- Despite the high numbers of middle school students using laptops, smartphones and tablets for homework, very few are using these mobile devices in the classroom, particularly tablets and smartphones. A large gap exists between mobile technology use at home and in school.
- Where 39% of middle school students use smartphones for homework, only 6% report that they can use the smartphone in classroom for school work. There is also a gap in tablet use. Although 31% of middle school students say they use a tablet for homework, only 18% report using it in the classroom.
- 66% of students are not allowed to use a tablet for learning purposes in the classroom, and 88% are not allowed to use a phone.
- Students say using mobile devices like tablets makes them want to learn more.
- A significant opportunity appears to exist for middle schools to more deeply engage students by increasing their use of mobile devices in the classroom.
It’s time to spread the world and ensure educators know the wealth of ways to safely, ethically, and effectively utilize the power of mobile technology with students for homework and IN the classroom. For ideas and support in using cell phones for learning check out Teaching Generation Text: Using Cell Phones to Enhance Learning.
- Access to mobile devices at home is high among this group, and students are already turning to these devices to complete homework assignments. Therefore, it is only natural and highly beneficial for students to extend this mobile device usage into the classroom.
- Teacher education and training on the effective integration of mobile technologies into instruction may provide significant benefits for all. Mobile device usage in class appears to have the potential to sustain, if not increase interest in STEM subjects as students progress into high school.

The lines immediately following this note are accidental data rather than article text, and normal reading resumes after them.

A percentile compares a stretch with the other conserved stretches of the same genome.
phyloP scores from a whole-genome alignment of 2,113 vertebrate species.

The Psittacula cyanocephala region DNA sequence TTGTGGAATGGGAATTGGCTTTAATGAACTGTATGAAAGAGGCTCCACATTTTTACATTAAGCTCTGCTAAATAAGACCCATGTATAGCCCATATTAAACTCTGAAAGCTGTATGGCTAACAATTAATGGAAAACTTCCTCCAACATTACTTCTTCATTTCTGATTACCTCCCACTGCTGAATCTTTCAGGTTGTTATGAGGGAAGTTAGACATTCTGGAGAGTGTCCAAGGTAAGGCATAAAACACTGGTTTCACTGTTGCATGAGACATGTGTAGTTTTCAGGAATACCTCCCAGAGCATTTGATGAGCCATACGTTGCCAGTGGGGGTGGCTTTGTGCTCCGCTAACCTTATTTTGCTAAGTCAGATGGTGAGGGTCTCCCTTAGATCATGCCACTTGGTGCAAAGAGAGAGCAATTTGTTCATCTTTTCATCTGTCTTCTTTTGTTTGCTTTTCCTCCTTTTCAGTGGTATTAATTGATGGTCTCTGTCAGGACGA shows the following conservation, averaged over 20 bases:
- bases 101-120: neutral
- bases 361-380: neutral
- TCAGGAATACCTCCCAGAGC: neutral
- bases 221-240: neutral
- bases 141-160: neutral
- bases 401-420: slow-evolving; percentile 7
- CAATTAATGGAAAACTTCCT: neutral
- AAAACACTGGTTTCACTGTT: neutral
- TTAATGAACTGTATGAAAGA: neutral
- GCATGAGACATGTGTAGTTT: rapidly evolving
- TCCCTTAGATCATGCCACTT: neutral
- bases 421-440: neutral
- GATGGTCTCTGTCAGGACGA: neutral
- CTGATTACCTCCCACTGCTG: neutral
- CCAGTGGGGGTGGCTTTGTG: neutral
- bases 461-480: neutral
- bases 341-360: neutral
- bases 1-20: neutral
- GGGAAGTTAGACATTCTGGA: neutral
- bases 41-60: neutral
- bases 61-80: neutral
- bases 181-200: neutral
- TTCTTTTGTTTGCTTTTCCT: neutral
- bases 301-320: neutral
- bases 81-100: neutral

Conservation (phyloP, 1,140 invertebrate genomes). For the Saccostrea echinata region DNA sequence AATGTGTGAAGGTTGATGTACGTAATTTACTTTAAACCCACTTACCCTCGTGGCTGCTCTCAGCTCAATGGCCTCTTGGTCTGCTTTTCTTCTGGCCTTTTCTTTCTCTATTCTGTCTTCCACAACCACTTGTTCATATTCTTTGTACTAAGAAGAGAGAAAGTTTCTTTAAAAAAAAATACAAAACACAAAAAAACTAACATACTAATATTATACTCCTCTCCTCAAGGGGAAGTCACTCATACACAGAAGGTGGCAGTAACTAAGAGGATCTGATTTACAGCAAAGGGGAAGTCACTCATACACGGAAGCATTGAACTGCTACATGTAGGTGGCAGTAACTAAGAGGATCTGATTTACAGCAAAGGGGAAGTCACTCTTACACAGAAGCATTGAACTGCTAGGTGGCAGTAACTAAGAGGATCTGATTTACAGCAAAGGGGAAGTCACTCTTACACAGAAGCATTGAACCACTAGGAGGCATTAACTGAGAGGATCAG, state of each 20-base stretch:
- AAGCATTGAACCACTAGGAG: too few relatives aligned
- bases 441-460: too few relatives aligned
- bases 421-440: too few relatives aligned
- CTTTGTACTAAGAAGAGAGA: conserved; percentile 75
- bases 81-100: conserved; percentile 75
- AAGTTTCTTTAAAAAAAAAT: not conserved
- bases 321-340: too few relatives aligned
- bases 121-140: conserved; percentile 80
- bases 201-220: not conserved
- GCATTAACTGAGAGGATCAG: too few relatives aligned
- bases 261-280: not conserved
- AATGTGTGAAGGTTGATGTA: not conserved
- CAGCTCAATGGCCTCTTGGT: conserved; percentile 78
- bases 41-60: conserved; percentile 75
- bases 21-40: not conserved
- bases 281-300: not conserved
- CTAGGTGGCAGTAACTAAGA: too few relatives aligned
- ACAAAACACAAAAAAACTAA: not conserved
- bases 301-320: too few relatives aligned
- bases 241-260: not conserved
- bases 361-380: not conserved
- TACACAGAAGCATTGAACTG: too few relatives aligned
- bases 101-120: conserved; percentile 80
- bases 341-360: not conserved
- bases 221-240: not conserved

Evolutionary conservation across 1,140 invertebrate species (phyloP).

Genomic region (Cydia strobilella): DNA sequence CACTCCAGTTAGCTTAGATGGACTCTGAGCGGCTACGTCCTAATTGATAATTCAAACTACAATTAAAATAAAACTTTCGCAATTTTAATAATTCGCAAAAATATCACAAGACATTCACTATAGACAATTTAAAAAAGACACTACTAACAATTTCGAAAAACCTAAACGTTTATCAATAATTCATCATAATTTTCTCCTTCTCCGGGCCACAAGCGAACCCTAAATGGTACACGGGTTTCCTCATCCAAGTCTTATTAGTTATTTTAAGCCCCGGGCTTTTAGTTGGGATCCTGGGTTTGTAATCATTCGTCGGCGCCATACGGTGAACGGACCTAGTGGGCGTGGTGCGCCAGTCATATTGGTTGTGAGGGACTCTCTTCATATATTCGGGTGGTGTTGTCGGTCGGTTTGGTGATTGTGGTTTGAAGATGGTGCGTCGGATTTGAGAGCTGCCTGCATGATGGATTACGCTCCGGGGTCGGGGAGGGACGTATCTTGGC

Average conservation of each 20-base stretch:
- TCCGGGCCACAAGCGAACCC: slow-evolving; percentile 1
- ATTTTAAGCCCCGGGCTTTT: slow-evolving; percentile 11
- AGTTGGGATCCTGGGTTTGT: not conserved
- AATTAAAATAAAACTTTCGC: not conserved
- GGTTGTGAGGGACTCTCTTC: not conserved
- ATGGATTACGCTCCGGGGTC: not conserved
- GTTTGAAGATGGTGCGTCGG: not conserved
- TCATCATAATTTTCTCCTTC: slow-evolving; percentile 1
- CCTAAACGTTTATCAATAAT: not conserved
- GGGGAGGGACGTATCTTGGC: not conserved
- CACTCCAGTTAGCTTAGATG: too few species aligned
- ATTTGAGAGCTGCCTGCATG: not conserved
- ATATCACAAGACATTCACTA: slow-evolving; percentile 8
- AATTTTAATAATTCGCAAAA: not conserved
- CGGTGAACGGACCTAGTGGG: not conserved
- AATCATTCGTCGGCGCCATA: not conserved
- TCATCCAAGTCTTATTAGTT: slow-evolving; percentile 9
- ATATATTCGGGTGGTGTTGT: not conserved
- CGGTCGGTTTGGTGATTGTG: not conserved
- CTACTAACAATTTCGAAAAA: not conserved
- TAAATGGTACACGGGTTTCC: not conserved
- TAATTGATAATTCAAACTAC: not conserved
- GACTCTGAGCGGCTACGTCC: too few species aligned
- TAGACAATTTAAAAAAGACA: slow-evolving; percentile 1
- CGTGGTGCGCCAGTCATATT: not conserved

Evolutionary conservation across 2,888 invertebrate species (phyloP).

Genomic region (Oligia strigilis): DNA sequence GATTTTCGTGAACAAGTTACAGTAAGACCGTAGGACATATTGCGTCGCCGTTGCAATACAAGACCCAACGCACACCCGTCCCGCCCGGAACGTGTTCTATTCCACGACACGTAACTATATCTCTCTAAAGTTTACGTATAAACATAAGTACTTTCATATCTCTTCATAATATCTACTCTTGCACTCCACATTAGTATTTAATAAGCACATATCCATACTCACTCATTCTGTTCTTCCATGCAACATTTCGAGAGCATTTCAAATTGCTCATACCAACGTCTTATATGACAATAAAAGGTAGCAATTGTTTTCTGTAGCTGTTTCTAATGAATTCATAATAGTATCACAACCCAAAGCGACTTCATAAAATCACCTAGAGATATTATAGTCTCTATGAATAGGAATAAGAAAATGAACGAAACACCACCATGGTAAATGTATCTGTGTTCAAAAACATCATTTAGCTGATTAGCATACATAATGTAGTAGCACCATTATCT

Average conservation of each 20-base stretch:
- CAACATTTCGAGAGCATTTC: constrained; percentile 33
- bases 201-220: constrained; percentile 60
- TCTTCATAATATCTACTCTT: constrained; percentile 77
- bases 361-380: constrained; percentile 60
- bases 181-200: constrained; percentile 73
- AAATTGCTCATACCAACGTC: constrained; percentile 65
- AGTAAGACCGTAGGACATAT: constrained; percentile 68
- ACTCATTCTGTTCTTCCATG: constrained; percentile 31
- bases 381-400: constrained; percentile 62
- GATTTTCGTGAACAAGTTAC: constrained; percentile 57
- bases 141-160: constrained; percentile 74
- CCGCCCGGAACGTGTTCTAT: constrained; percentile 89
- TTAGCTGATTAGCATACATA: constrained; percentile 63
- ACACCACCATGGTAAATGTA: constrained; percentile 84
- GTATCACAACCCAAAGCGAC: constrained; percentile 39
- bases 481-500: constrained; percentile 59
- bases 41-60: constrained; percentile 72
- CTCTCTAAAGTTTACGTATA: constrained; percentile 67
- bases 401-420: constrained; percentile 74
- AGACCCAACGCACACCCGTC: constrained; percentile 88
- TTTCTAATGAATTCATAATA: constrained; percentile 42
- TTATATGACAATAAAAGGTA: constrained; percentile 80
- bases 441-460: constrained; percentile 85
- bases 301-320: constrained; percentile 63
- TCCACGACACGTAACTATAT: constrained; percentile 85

Verizon Foundation commissioned TRU to conduct quantitative research on middle school students’ use of technology. TRU conducted 1,000 online interviews among sixth- to eighth-grade students, ages 11-14, yielding a margin of error of + 3.0 percentage points. A quota was set to ensure a minimum of 200 respondents with a household income of $25,000 or less. Unless otherwise noted, all reported data is based on a statistically reliable base size of n=100 or greater.
Lisa Nielsen writes for and speaks to audiences across the globe about learning innovatively and is frequently covered by local and national media for her views on “Passion (not data) Driven Learning,” "Thinking Outside the Ban" to harness the power of technology for learning, and using the power of social media to provide a voice to educators and students. Ms. Nielsen has worked for more than a decade in various capacities to support learning in real and innovative ways that will prepare students for success. In addition to her award-winning blog, The Innovative Educator, Ms. Nielsen’s writing is featured in places such as Huffington Post, Tech & Learning, ISTE Connects, ASCD Wholechild, MindShift, Leading & Learning, The Unplugged Mom, and is the author the book Teaching Generation Text.
Disclaimer: The information shared here is strictly that of the author and does not reflect the opinions or endorsement of her employer.